The road to recovery for cancer survivors isn’t over when treatments are finished.
To help women improve the quality of their lives, Dr. Colleen Maher, assistant professor in the occupational therapy program at University of the Sciences, developed Camp Discovery as a life-changing tool for women diagnosed with cancer.
“Once women finish their treatment for cancer, people assume they just go back to their lives, but they don’t. We see it all the time,” said Dr. Rochelle Mendonca, also an assistant professor in the OT program, who has been working with Dr. Maher to organize the camps and evaluate their effectiveness in enhancing the women’s quality of life.
Camp Discovery is capped at 15 women per group and include three, week-long camps in urban, suburban, and rural settings: July 16-20 at University of the Sciences; July 23-27 at Gilda’s Club in Warminster; and August 6-10 at Renovo Recreation Center and Yesterdays Hotel in Renovo.
Dr. Maher started a program custom-built for women living with cancer two years ago while working at Mercy College in New York and brought the idea with her to USciences. She shared her interest with Dr. Mendonca, who immediately committed to seeing Camp Discovery become a reality.
Dr. Maher and Dr. Mendonca teamed up with Philadelphia Cancer Support Community and Gilda’s Club Delaware Valley to collaborate on program development and recruitment of participants.
All three camps are using local community instructors to conduct activities such as dance classes, craft making, poetry workshops, and healthy cooking, which will allow participants to continue engaging in these activities following commencement of the camps. Also, as part of this effort, the USciences’ Athletic/Recreation Center (ARC) will provide space to conduct the camp activities.
“USciences’ support for this camp has just been unbelievable. Every person has stepped up to the plate and gone further. Marie Kiechel, the fitness manager at the ARC was instrumental in securing space in the ARC and identifying University instructors for most of the activities in the camp. Michele Albert, events manager at USciences, has helped us with catering, marketing, and facilities issues for the camp,” said Dr. Maher.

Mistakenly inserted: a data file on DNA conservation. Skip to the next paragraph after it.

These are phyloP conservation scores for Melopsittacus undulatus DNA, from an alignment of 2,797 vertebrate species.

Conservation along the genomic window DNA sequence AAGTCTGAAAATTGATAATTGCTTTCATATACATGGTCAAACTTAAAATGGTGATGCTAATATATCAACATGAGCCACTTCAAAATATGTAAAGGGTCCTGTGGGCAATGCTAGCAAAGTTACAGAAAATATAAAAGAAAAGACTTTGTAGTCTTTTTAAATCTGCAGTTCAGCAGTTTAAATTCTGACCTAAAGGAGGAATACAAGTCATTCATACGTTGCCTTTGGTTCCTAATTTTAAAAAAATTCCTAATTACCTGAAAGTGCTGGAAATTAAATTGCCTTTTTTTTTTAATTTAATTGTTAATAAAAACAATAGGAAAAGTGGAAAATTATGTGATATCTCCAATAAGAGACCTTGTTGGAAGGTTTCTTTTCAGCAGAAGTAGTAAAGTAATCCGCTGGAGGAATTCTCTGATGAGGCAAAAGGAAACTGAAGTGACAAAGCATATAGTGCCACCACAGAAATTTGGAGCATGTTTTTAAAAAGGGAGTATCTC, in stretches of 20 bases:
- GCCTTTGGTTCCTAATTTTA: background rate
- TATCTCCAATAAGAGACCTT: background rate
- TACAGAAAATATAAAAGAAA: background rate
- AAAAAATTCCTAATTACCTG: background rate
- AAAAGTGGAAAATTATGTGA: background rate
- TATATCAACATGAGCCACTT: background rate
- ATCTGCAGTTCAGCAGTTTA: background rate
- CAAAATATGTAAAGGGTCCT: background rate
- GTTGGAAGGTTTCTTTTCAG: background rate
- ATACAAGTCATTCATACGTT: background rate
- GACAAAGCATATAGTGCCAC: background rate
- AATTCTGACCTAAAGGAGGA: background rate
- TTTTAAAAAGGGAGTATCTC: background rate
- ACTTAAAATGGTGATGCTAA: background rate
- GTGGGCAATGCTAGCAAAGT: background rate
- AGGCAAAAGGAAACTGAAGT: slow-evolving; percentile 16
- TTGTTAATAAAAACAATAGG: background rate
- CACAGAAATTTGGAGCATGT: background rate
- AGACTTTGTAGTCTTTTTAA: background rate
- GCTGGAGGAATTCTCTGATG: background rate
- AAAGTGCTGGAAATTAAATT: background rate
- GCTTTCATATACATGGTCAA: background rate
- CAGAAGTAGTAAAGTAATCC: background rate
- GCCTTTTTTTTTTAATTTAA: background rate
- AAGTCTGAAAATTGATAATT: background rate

Additionally, Camp Discovery benefits USciences occupational therapy students, who began working with the professors at the beginning of May on the initiative. Seven graduate OT students (Melissa Ferris-Ozkan MOT’14, Elizabeth Higgins MOT’14, Carly Kukish MOT’14, Paula Ortiz MOT’14, Christina Smith MOT’14, Danielle Cooney MOT’14, and Jacqueline Kodish MOT’14) have been integral in co-organizing the camp activities and will be alongside the women, some of whom will be participating in meaningful activities for the first time since their diagnosis, at every class.
“We want to make sure everyone who is in the camp is doing everything at their own pace,” said Dr. Maher, explaining the delicate approach and life-changing effort Camp Discovery aims for.
The camp does not end after five days. Dr. Maher and Dr. Mendonca hope to see the emergence of lasting relationships and continuous engagement in meaningful activities. Camp Discovery will set the women up with Skype accounts and a Facebook group to link and stay updated with upcoming group activities.
In order to evaluate the effectiveness of this program, Dr. Maher, Dr. Mendonca, and their students will compare the women’s daily activities and their perception of their quality of life before, at the end of, and six weeks after their experience at Camp Discovery.
To learn more about Camp Discovery 2012, contact Dr. Colleen Maher or Dr. Rochelle Mendonca at email@example.com or firstname.lastname@example.org.